One of Spain’s top red wine–producing regions, Ribera del Duero is located in the northwest of the country, about two hours north of Madrid, in the center of Castilla y León, Spain’s largest autonomía, or state. Ribera del Duero runs from the east of Aranda del Duero westward to Valladolid. Its name translates as riverbanks of the Duero. In fact, the region’s vineyards flank the Duero River to the north and south, stretching up to the limestone cliffs where the valley intersects with the Meseta Central, a plateau that rises between 700 and 1,000 meters above sea level.
Evidence of winemaking in this area dates back 2,600 years, and one of the region’s most significant producers, Bodegas Vega Sicilia, has been turning out its renowned red wines since the mid-19th century. However, when Ribera del Duero received its Denominación de Origen (DO) status in 1982, there were only nine wineries in the region. Since then, Ribera del Duero has evolved substantially. Over the past few decades, its finely crafted Tempranillo-based wines have risen to international prominence. Today, nearly 300 wineries have put down roots in Ribera del Duero.
More than 22,000 hectares of vines are planted in sandy soils that are sometimes mixed with chalk and limestone and are sometimes more alluvial, with varying exposures and elevations throughout the valley. Approximately 95 percent of the vineyards are planted with Tempranillo known in the region as Tinto Fino or Tinta del País. These names distinguish the regional Tempranillo and its expression of Ribera del Duero’s terroir from the wines of nearby Tempranillo-producing regions. Vineyards have been propagated using mass selection, which results in a richness of genetic material.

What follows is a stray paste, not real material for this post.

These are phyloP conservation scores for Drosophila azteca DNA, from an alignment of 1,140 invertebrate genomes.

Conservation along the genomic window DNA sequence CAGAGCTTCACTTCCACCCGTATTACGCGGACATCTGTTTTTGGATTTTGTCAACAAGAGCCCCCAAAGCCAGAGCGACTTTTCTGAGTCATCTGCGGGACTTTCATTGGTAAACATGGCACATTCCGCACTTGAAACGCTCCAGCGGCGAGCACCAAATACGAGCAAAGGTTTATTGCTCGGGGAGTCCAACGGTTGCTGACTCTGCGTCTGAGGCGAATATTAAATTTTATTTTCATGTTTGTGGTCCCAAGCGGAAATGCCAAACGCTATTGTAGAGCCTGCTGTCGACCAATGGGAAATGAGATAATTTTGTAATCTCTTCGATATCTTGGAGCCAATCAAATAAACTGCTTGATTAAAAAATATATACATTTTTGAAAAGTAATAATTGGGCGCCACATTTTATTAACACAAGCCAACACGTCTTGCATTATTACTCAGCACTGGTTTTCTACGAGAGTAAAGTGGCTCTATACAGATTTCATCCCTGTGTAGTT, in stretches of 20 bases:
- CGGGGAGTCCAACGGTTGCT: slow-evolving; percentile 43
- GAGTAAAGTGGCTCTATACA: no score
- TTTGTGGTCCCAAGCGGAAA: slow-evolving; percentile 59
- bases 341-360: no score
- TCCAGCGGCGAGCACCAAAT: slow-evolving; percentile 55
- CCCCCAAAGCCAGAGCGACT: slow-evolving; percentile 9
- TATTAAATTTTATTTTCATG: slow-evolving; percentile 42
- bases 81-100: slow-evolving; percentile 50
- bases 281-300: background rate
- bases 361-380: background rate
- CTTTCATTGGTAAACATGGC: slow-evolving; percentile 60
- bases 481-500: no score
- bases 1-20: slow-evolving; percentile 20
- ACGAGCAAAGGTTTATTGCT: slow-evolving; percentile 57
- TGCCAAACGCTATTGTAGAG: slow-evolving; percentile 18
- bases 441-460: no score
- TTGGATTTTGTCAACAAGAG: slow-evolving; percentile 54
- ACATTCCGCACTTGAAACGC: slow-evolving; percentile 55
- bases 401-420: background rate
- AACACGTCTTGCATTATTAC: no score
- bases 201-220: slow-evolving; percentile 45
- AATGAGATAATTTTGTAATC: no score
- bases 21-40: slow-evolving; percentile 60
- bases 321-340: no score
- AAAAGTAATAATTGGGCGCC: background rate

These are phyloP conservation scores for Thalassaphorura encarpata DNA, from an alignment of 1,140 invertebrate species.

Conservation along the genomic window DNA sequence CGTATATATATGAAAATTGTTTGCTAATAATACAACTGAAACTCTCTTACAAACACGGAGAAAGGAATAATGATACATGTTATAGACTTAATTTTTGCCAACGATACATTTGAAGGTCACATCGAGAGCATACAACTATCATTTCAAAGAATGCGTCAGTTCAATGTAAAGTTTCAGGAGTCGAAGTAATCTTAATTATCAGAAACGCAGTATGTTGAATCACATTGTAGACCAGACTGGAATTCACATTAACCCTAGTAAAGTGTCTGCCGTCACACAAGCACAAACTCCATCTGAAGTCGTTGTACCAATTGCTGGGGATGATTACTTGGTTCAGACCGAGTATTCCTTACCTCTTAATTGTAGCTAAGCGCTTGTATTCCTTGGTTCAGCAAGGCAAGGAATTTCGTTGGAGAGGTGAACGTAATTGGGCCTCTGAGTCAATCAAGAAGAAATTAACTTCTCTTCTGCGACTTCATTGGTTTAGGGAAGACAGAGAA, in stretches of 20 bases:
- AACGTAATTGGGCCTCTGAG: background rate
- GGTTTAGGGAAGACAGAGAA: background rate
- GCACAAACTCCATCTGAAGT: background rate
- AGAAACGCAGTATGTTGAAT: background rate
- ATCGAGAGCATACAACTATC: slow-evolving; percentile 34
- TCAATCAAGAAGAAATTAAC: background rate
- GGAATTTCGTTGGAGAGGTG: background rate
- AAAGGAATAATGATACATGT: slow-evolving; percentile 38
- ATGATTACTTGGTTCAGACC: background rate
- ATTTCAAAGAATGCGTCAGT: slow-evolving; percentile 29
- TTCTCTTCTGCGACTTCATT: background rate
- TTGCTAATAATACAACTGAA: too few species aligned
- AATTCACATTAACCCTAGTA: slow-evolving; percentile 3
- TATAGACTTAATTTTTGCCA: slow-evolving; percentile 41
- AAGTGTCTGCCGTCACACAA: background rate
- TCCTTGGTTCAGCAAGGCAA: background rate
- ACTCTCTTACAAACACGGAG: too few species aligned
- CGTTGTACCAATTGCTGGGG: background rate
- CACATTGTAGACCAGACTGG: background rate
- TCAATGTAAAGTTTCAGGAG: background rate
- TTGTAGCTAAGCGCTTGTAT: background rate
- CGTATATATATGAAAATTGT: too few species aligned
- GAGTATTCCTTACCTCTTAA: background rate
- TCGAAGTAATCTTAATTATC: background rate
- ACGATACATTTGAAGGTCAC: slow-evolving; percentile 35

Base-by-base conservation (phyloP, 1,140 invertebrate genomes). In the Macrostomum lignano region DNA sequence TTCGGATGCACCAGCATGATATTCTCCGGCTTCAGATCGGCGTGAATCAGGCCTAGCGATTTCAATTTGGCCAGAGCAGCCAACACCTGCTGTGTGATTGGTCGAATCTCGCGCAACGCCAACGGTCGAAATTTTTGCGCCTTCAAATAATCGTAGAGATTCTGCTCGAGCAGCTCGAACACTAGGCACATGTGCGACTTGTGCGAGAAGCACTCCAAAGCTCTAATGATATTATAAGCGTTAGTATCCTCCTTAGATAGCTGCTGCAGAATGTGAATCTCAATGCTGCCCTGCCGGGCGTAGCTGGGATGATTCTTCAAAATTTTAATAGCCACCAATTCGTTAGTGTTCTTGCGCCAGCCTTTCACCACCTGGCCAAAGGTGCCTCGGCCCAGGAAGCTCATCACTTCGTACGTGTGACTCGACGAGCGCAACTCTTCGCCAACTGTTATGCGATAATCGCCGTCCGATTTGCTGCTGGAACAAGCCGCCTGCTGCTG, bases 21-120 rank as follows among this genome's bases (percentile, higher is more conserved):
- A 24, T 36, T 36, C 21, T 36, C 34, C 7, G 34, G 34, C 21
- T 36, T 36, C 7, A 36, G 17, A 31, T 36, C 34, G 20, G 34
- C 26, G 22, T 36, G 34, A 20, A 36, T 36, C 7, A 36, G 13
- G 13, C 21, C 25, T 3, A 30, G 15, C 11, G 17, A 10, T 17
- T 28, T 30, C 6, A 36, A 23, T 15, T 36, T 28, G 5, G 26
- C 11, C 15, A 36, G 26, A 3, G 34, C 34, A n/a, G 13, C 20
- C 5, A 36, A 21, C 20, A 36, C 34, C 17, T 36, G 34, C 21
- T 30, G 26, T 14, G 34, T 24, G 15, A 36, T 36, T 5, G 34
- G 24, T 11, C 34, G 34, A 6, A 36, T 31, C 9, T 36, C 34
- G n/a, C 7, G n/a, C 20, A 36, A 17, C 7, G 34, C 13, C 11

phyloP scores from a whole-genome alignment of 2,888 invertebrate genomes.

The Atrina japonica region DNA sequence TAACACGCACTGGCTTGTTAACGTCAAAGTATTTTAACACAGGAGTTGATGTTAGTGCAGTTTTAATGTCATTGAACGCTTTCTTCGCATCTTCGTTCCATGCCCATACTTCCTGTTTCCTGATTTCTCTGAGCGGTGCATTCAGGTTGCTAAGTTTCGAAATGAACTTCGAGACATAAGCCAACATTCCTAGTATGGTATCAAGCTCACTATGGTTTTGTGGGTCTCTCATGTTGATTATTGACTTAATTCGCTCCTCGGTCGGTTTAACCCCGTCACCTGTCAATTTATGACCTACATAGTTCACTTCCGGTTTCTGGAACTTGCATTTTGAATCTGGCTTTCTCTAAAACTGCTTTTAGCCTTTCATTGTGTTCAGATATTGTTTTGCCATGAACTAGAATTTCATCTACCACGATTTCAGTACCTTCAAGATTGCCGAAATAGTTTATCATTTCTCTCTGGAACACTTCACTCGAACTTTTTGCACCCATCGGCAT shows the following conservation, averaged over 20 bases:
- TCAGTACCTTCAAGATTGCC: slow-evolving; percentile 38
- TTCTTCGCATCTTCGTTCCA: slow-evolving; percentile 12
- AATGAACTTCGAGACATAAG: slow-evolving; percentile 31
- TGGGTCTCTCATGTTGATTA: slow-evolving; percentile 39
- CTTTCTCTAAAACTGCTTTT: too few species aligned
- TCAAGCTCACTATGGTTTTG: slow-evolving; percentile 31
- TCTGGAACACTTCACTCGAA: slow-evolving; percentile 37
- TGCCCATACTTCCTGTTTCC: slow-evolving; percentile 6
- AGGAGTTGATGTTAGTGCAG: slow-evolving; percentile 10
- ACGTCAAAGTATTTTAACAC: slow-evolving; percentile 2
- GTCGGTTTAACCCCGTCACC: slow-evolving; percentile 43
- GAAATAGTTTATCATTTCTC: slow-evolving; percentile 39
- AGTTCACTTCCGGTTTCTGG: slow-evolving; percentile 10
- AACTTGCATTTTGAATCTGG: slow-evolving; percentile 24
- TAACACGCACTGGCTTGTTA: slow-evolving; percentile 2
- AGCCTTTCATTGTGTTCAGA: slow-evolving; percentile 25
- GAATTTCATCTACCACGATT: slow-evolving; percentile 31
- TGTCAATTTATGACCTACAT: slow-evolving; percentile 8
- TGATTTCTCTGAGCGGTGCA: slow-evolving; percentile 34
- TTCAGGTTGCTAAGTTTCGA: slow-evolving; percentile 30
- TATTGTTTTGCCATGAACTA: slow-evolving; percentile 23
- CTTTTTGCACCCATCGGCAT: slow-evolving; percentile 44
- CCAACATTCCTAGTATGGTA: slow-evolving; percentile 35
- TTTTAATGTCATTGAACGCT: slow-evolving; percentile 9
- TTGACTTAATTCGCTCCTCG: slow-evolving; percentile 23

The name Tempranillo is derived from the Spanish word for early, which may be a nod to the grape’s propensity for early budding and ripening. It’s an ideal grape for the sunny but short growing season in this region. The variety has adapted to Ribera del Duero’s harsh climate, growing conditions, and soils over centuries. It yields wines that are powerful and concentrated but that retain a high degree of acidity.
Ribera del Duero runs 115 kilometers from east to west and is about 35 kilometers across. There are nearly 22,500 hectares under vine. Most of the region’s high-altitude vineyards are planted at elevations between 760 and 945 meters above sea level. The majority are north- or south-facing on hillsides.
The main wine-growing areas of Ribera del Duero include: